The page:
1969-11-03 - Richard Nixon
Good evening, my fellow Americans:
Tonight I want to talk to you on a subject of deep concern to all Americans and to many people in all parts of the world -- the war in Vietnam.
I believe that one of the reasons for the deep division about Vietnam is that many Americans have lost confidence in what their Government has told them about our policy. The American people cannot and should not be asked to support a policy which involves the overriding issues of war and peace unless they know the truth about that policy.
Tonight, therefore, I would like to answer some of the questions that I know are on the minds of many of you listening to me.
Let us all understand that the question before us is not whether some Americans are for peace and some Americans are against peace. The question at issue is not whether Johnson’s war becomes Nixon's war.
The great question is: How can we win America’s peace?
At the time we launched our search for peace I recognized we might not succeed in bringing an end to the war through negotiation. I, therefore, put into effect another plan to bring peace -- a plan which will bring the war to an end regardless of what happens on the negotiating front.
It is in line with a major shift in U.S. foreign policy which I described in my press conference at Guam on July 25. I laid down in Guam three principles as guidelines for future American policy toward Asia:
-- First, the United States will keep all of its treaty commitments.
-- Second, we shall provide a shield if a nuclear power threatens the freedom of a nation allied with us or of a nation whose survival we consider vital to our security.
-- Third, in cases involving other types of aggression, we shall furnish military and economic assistance when requested in accordance with our treaty commitments. But we shall look to the nation directly threatened to assume the primary responsibility of providing the manpower for its defense.
After I announced this policy, I found that the leaders of the Philippines, Thailand, Vietnam, South Korea, and other nations which might be threatened by Communist aggression, welcomed this new direction in American foreign policy.
The Vietnamization plan was launched following Secretary [Melvin] Laird's visit to Vietnam in March. Under the plan, I ordered first a substantial increase in the training and equipment of South Vietnamese forces.
In July, on my visit to Vietnam, I changed General [Creighton] Abrams' orders so that they were consistent with the objectives of our new policies. Under the new orders, the primary mission of our troops is to enable the South Vietnamese forces to assume the full responsibility for the security of South Vietnam.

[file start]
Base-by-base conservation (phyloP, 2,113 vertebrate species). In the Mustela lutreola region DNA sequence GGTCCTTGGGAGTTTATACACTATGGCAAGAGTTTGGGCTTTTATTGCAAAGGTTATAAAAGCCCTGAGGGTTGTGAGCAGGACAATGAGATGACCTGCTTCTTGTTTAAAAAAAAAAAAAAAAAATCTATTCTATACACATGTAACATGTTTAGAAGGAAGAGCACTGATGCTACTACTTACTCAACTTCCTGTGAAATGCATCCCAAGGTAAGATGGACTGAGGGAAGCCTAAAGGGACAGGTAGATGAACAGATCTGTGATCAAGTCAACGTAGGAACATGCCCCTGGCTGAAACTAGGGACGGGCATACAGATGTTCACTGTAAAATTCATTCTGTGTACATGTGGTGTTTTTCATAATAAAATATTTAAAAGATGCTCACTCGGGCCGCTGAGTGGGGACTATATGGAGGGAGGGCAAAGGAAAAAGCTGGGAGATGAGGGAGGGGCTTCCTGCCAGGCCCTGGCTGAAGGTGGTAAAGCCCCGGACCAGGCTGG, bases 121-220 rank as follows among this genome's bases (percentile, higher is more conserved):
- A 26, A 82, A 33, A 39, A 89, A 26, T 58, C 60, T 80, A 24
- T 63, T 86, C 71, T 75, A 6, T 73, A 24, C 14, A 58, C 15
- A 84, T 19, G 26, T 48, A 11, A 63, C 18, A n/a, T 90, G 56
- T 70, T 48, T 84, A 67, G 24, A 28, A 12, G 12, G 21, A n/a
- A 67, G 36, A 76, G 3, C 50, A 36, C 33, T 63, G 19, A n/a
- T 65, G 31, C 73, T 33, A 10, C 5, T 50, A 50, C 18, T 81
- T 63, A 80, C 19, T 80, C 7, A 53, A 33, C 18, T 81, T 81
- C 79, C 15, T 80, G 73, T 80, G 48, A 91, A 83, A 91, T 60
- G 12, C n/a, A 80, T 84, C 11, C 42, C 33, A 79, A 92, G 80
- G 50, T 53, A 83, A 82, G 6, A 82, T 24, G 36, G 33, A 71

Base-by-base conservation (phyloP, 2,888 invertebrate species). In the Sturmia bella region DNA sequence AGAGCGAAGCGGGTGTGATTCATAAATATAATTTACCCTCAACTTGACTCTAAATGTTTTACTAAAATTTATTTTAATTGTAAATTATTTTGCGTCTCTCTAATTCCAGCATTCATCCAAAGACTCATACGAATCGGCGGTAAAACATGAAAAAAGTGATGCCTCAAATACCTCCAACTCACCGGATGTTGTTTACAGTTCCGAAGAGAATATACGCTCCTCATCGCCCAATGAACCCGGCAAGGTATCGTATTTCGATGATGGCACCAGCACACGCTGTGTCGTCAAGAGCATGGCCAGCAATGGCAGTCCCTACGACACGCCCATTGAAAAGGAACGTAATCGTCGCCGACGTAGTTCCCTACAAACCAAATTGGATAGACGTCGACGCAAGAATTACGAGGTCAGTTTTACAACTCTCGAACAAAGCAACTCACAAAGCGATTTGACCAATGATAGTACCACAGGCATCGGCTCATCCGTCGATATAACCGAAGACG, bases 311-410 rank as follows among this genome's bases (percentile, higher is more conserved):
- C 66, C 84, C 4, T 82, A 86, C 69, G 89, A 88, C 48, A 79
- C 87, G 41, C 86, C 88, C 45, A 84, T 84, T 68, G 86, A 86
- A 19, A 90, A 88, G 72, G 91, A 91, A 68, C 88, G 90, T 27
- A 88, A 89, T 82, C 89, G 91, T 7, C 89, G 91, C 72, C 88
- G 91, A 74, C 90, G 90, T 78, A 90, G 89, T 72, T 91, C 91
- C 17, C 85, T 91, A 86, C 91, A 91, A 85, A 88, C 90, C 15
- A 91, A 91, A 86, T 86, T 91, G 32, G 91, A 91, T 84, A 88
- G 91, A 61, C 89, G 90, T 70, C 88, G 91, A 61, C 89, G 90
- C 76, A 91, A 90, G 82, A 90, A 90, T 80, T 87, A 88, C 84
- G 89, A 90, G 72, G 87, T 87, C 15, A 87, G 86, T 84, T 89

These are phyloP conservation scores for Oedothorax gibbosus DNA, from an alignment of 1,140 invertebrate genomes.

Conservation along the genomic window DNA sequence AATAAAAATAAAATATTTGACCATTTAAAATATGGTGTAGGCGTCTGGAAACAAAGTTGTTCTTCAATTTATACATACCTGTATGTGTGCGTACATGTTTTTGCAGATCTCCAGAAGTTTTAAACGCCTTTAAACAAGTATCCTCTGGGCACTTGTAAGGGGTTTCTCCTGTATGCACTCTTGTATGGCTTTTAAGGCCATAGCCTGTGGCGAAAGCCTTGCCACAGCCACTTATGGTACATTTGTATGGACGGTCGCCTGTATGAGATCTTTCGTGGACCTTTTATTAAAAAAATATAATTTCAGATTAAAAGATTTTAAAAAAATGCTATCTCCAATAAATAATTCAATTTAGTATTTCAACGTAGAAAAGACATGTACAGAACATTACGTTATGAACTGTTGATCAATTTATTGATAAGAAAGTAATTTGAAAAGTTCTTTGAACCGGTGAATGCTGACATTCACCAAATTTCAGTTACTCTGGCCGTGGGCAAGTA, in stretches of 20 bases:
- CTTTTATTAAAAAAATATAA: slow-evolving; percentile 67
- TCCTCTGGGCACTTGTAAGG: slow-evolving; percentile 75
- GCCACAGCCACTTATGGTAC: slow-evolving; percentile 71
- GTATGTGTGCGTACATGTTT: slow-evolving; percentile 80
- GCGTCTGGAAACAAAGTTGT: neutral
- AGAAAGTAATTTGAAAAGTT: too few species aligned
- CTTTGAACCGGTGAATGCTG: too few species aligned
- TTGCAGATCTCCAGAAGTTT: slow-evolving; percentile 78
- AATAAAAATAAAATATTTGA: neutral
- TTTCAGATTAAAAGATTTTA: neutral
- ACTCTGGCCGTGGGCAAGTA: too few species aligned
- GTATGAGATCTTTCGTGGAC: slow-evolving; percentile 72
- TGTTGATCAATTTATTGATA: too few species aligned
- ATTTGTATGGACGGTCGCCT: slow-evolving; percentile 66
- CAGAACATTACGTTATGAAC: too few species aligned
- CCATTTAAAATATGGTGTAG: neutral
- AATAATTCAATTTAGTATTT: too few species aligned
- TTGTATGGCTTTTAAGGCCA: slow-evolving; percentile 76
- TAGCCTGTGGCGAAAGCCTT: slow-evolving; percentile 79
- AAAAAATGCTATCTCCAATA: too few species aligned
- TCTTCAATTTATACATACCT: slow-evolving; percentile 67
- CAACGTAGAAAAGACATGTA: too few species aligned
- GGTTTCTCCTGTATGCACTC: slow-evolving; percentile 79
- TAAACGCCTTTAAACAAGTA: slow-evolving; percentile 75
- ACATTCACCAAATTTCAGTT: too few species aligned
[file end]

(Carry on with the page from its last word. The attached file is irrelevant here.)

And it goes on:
Our air operations have been reduced by over 20 percent.
And now we have begun to see the results of this long overdue change in American policy in Vietnam.
Let me now turn to our program for the future.
We have adopted a plan which we have worked out in cooperation with the South Vietnamese for the complete withdrawal of all U.S. combat ground forces, and their replacement by South Vietnamese forces on an orderly scheduled timetable. This withdrawal will be made from strength and not from weakness. As South Vietnamese forces become stronger, the rate of American withdrawal can become greater.
And so tonight -- to you, the great silent majority of my fellow Americans -- I ask for your support.
I pledged in my campaign for the Presidency to end the war in a way that we could win the peace. I have initiated a plan of action which will enable me to keep that pledge.
The more support I can have from the American people, the sooner that pledge can be redeemed; for the more divided we are at home, the less likely the enemy is to negotiate at Paris.
Let us be united for peace. Let us also be united against defeat. Because let us understand: North Vietnam cannot defeat or humiliate the United States. Only Americans can do that.
Fifty years ago, in this room and at this very desk, President Woodrow Wilson spoke words which caught the imagination of a war-weary world. He said: "This is the war to end war." His dream for peace after World War I was shattered on the hard realities of great power politics and Woodrow Wilson died a broken man.
Tonight I do not tell you that the war in Vietnam is the war to end wars. But I do say this: I have initiated a plan which will end this war in a way that will bring us closer to that great goal to which Woodrow Wilson and every American President in our history has been dedicated -- the goal of a just and lasting peace.